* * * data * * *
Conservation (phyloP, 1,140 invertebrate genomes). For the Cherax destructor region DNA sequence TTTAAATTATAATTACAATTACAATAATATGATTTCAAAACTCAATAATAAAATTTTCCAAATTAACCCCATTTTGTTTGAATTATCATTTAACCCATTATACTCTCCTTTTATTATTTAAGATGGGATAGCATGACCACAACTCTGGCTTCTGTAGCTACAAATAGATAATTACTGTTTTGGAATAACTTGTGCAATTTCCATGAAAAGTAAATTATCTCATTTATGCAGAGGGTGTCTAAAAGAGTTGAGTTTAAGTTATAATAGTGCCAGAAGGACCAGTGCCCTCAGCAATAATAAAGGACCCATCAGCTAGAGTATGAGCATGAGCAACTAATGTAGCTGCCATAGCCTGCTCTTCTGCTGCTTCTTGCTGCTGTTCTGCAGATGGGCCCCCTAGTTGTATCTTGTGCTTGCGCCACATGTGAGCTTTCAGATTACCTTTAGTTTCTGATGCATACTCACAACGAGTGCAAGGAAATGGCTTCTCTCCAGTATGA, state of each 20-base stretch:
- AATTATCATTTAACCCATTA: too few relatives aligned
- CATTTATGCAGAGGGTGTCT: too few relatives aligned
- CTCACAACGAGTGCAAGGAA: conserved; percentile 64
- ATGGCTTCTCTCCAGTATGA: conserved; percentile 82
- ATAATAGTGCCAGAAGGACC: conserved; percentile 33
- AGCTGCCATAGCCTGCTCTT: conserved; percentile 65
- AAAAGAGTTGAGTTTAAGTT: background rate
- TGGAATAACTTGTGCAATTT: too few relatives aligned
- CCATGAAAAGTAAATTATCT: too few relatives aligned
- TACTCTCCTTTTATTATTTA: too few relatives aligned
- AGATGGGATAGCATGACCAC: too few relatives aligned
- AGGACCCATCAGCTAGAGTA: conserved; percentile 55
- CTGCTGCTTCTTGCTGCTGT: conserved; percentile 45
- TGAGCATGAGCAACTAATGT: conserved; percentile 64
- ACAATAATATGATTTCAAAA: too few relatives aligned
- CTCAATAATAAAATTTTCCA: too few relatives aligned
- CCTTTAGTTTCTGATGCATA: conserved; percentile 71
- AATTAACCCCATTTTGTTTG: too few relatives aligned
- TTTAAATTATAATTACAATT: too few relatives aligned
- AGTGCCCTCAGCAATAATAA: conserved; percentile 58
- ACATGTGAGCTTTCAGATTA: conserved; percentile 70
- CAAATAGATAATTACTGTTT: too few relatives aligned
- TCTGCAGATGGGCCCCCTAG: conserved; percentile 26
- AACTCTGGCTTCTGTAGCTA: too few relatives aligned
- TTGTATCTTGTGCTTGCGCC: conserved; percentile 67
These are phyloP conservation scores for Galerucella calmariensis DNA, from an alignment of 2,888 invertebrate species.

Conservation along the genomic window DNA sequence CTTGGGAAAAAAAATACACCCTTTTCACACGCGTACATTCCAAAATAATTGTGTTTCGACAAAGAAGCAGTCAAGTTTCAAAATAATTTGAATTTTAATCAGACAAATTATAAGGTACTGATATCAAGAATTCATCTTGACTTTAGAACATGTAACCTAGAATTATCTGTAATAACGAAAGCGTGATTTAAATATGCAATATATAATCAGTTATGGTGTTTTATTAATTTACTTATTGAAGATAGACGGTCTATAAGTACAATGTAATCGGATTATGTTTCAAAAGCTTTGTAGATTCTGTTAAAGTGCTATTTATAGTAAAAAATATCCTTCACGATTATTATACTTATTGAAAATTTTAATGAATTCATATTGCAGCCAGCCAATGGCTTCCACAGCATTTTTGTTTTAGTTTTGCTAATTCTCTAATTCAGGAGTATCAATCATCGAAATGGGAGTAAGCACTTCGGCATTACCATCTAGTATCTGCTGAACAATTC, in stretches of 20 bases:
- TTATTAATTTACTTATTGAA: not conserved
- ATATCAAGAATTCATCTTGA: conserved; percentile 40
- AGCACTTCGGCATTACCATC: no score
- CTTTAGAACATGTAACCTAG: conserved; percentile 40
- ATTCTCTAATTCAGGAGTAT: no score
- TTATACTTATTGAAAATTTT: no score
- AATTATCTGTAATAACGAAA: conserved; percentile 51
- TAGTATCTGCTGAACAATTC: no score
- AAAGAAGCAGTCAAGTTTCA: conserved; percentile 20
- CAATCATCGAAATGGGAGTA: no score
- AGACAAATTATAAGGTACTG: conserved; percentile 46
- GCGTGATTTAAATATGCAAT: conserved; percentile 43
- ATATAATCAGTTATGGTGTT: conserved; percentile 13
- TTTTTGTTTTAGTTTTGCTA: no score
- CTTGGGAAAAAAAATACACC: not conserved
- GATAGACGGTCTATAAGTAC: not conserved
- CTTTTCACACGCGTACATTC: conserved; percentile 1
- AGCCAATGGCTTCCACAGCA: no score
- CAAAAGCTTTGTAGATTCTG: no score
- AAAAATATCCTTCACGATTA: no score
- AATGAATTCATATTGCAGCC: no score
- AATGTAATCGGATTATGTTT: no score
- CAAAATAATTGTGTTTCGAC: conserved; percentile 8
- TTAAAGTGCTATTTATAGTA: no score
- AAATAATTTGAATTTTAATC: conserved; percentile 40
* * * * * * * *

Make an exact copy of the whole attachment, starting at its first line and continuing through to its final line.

Conservation (phyloP, 1,140 invertebrate genomes). For the Cherax destructor region DNA sequence TTTAAATTATAATTACAATTACAATAATATGATTTCAAAACTCAATAATAAAATTTTCCAAATTAACCCCATTTTGTTTGAATTATCATTTAACCCATTATACTCTCCTTTTATTATTTAAGATGGGATAGCATGACCACAACTCTGGCTTCTGTAGCTACAAATAGATAATTACTGTTTTGGAATAACTTGTGCAATTTCCATGAAAAGTAAATTATCTCATTTATGCAGAGGGTGTCTAAAAGAGTTGAGTTTAAGTTATAATAGTGCCAGAAGGACCAGTGCCCTCAGCAATAATAAAGGACCCATCAGCTAGAGTATGAGCATGAGCAACTAATGTAGCTGCCATAGCCTGCTCTTCTGCTGCTTCTTGCTGCTGTTCTGCAGATGGGCCCCCTAGTTGTATCTTGTGCTTGCGCCACATGTGAGCTTTCAGATTACCTTTAGTTTCTGATGCATACTCACAACGAGTGCAAGGAAATGGCTTCTCTCCAGTATGA, state of each 20-base stretch:
- AATTATCATTTAACCCATTA: too few relatives aligned
- CATTTATGCAGAGGGTGTCT: too few relatives aligned
- CTCACAACGAGTGCAAGGAA: conserved; percentile 64
- ATGGCTTCTCTCCAGTATGA: conserved; percentile 82
- ATAATAGTGCCAGAAGGACC: conserved; percentile 33
- AGCTGCCATAGCCTGCTCTT: conserved; percentile 65
- AAAAGAGTTGAGTTTAAGTT: background rate
- TGGAATAACTTGTGCAATTT: too few relatives aligned
- CCATGAAAAGTAAATTATCT: too few relatives aligned
- TACTCTCCTTTTATTATTTA: too few relatives aligned
- AGATGGGATAGCATGACCAC: too few relatives aligned
- AGGACCCATCAGCTAGAGTA: conserved; percentile 55
- CTGCTGCTTCTTGCTGCTGT: conserved; percentile 45
- TGAGCATGAGCAACTAATGT: conserved; percentile 64
- ACAATAATATGATTTCAAAA: too few relatives aligned
- CTCAATAATAAAATTTTCCA: too few relatives aligned
- CCTTTAGTTTCTGATGCATA: conserved; percentile 71
- AATTAACCCCATTTTGTTTG: too few relatives aligned
- TTTAAATTATAATTACAATT: too few relatives aligned
- AGTGCCCTCAGCAATAATAA: conserved; percentile 58
- ACATGTGAGCTTTCAGATTA: conserved; percentile 70
- CAAATAGATAATTACTGTTT: too few relatives aligned
- TCTGCAGATGGGCCCCCTAG: conserved; percentile 26
- AACTCTGGCTTCTGTAGCTA: too few relatives aligned
- TTGTATCTTGTGCTTGCGCC: conserved; percentile 67
These are phyloP conservation scores for Galerucella calmariensis DNA, from an alignment of 2,888 invertebrate species.

Conservation along the genomic window DNA sequence CTTGGGAAAAAAAATACACCCTTTTCACACGCGTACATTCCAAAATAATTGTGTTTCGACAAAGAAGCAGTCAAGTTTCAAAATAATTTGAATTTTAATCAGACAAATTATAAGGTACTGATATCAAGAATTCATCTTGACTTTAGAACATGTAACCTAGAATTATCTGTAATAACGAAAGCGTGATTTAAATATGCAATATATAATCAGTTATGGTGTTTTATTAATTTACTTATTGAAGATAGACGGTCTATAAGTACAATGTAATCGGATTATGTTTCAAAAGCTTTGTAGATTCTGTTAAAGTGCTATTTATAGTAAAAAATATCCTTCACGATTATTATACTTATTGAAAATTTTAATGAATTCATATTGCAGCCAGCCAATGGCTTCCACAGCATTTTTGTTTTAGTTTTGCTAATTCTCTAATTCAGGAGTATCAATCATCGAAATGGGAGTAAGCACTTCGGCATTACCATCTAGTATCTGCTGAACAATTC, in stretches of 20 bases:
- TTATTAATTTACTTATTGAA: not conserved
- ATATCAAGAATTCATCTTGA: conserved; percentile 40
- AGCACTTCGGCATTACCATC: no score
- CTTTAGAACATGTAACCTAG: conserved; percentile 40
- ATTCTCTAATTCAGGAGTAT: no score
- TTATACTTATTGAAAATTTT: no score
- AATTATCTGTAATAACGAAA: conserved; percentile 51
- TAGTATCTGCTGAACAATTC: no score
- AAAGAAGCAGTCAAGTTTCA: conserved; percentile 20
- CAATCATCGAAATGGGAGTA: no score
- AGACAAATTATAAGGTACTG: conserved; percentile 46
- GCGTGATTTAAATATGCAAT: conserved; percentile 43
- ATATAATCAGTTATGGTGTT: conserved; percentile 13
- TTTTTGTTTTAGTTTTGCTA: no score
- CTTGGGAAAAAAAATACACC: not conserved
- GATAGACGGTCTATAAGTAC: not conserved
- CTTTTCACACGCGTACATTC: conserved; percentile 1
- AGCCAATGGCTTCCACAGCA: no score
- CAAAAGCTTTGTAGATTCTG: no score
- AAAAATATCCTTCACGATTA: no score
- AATGAATTCATATTGCAGCC: no score
- AATGTAATCGGATTATGTTT: no score
- CAAAATAATTGTGTTTCGAC: conserved; percentile 8
- TTAAAGTGCTATTTATAGTA: no score
- AAATAATTTGAATTTTAATC: conserved; percentile 40